Video content editing can be done in a production facility or in standalone studios. The editing suite contains all the equipment and video and audio tools needed to ingest/access, edit, play back, and store the finished product. A typical editing suite will include:
- Broadcast display monitor (one or two)
- Studio quality speakers
- Editing/color timing software (Avid, Final Cut Pro, DaVinci Resolve, etc.)
- Workstation computer
- Control panel/surface
- Video tape playback (optional)
- Broadcast waveform monitor (optional)
FPGAs play a big role in providing much of the I/O and video processing horsepower in the form of dongles, boxes (standalone or rack-mounted), or cards to fit into the workstation or workstation expansion box.
Video capture devices are used to ingest content for editing. Devices can ingest one or more digital formats (DVI, SDI, HDMI, DisplayPort) or analog formats (AV, s-video, composite). (see Video Capture Device page)
Video and image processing may be needed to transfer the content into a common format for editing. Functions here might include color space conversion, deinterlacing, frame buffering, gamma correction, scaling, etc. (see Converter Boxes page)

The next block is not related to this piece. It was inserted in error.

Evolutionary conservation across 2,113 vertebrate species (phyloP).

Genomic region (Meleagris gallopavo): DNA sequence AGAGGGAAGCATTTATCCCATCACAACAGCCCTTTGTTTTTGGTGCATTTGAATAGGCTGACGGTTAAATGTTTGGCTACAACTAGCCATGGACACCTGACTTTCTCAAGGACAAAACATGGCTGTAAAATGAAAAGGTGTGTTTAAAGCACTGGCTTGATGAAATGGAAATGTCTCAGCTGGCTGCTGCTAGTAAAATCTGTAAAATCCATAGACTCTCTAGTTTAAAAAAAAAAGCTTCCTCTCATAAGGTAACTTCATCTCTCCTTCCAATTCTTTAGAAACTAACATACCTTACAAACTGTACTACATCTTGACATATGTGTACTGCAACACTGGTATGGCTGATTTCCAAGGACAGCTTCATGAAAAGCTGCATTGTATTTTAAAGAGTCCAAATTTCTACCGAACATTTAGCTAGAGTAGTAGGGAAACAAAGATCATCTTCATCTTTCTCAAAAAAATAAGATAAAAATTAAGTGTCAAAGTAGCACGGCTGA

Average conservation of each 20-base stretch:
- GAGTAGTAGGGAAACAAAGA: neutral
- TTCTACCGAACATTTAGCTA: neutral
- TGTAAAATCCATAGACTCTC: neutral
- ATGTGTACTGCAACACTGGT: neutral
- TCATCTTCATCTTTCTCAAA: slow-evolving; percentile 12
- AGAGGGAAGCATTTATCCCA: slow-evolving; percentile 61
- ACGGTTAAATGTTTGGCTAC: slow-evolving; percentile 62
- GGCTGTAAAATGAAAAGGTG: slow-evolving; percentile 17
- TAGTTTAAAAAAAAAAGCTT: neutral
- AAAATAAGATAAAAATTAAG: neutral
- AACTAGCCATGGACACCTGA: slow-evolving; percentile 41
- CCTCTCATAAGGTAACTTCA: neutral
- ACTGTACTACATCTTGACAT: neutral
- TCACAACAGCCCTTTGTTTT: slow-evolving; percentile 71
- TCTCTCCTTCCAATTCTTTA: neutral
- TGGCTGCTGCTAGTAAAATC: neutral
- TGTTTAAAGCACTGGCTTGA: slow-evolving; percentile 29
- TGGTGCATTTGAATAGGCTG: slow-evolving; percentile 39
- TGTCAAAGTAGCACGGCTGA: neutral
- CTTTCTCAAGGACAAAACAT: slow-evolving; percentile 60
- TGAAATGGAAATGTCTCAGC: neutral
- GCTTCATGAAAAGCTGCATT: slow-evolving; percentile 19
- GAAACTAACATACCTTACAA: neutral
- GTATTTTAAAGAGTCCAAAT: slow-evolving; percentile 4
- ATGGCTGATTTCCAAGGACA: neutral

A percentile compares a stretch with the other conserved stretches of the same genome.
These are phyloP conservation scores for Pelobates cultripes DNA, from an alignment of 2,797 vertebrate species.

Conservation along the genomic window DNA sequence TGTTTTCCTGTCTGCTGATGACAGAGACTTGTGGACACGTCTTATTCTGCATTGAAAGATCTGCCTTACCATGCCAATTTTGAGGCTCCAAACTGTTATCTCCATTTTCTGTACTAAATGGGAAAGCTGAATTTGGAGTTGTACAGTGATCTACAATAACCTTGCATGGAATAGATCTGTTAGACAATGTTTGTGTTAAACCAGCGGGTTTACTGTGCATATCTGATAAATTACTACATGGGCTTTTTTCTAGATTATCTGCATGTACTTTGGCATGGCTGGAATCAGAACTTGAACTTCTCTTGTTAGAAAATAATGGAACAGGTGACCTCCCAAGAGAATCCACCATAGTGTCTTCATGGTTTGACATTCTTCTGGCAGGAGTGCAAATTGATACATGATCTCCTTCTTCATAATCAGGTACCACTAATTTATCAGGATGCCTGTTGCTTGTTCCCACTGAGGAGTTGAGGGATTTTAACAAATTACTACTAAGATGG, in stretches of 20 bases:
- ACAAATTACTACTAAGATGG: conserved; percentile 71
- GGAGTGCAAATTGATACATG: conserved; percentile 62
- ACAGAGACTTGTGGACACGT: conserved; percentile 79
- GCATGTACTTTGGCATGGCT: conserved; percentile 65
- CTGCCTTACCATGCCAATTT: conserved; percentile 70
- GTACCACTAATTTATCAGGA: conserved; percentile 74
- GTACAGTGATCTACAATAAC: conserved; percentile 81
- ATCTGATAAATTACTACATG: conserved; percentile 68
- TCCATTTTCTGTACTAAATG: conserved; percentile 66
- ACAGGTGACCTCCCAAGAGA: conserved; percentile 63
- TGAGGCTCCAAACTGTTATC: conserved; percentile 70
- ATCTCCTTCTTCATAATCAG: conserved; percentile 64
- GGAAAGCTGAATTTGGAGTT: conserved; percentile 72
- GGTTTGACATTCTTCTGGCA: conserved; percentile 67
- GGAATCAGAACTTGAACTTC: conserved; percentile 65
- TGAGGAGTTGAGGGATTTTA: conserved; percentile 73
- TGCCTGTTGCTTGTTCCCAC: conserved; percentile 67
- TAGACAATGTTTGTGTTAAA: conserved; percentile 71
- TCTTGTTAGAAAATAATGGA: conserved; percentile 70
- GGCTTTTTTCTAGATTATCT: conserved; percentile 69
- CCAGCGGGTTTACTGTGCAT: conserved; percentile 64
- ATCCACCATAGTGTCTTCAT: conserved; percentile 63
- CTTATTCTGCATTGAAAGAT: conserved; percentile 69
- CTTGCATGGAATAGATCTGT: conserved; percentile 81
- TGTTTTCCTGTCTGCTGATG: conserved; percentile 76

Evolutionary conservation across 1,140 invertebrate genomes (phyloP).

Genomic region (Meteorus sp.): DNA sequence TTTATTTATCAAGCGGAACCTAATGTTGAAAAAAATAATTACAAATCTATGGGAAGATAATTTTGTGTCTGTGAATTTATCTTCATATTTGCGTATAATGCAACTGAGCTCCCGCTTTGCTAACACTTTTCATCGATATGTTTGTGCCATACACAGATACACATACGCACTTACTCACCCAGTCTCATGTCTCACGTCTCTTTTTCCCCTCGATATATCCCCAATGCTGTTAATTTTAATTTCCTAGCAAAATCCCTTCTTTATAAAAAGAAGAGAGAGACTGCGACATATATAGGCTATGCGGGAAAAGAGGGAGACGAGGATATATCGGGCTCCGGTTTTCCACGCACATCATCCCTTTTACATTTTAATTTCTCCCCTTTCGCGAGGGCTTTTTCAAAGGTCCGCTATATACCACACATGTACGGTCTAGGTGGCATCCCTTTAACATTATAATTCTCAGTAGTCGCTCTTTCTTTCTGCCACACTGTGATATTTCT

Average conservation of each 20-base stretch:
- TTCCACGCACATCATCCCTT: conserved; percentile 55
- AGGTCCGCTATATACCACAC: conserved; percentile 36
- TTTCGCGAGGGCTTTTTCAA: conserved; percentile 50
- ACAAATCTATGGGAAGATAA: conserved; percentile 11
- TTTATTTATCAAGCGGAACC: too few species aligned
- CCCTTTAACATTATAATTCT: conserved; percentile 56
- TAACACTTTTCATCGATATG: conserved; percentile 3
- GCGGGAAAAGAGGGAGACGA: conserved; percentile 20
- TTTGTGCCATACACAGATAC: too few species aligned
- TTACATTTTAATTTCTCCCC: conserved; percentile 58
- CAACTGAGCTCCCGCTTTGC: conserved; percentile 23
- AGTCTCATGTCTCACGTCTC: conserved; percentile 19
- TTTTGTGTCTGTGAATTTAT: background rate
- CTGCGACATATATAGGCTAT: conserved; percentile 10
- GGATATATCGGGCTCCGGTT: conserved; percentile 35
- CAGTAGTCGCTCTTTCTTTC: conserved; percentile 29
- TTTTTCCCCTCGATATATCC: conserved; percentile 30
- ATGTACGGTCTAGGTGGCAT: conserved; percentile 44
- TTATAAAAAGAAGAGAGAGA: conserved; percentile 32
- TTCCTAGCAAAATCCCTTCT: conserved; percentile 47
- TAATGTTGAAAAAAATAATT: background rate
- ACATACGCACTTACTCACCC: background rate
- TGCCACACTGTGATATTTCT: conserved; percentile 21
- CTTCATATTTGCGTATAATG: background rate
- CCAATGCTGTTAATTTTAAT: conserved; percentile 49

Broadcast monitoring provides the ability to analyze your video using tools like waveform, vectorscope, RGB parade, YUV component parade, histogram, audio phase and audio level meters. This is necessary to ensure the video meets the broadcast standards for a particular region and is vital during editing, color correction and the mastering steps.
Video playback is also needed to output the video to the display monitor or the broadcast waveform monitor. Here, I/O functionality for SDI, HDMI and DisplayPort/Thunderbolt are needed.
Editing workstations typically work with proxies of the high resolution content and/or compressed content. There are many intermediate proprietary codecs that are designed for the editing process and not for final distribution. Examples include ProRes, DNxHD, CineForm, AVCHD, XDCAM, AVC-Intra and others. These intermediate codecs retain high quality but use less disk space than an uncompressed file.
Videos can also be “wrapped” in a variety of container formats (including metadata that tells what codec was used and how the pieces are stored). Examples include AVI, MP4, MOV, WMV, ASF, etc. FPGA are used to accelerate the encoding or decoding of files with these intermediate editing codecs and container formats.
Cards, rack-mount or standalone boxes, or USB-based dongles can combine some or even all of these functions. But the FPGA is at the heart of all this functionality.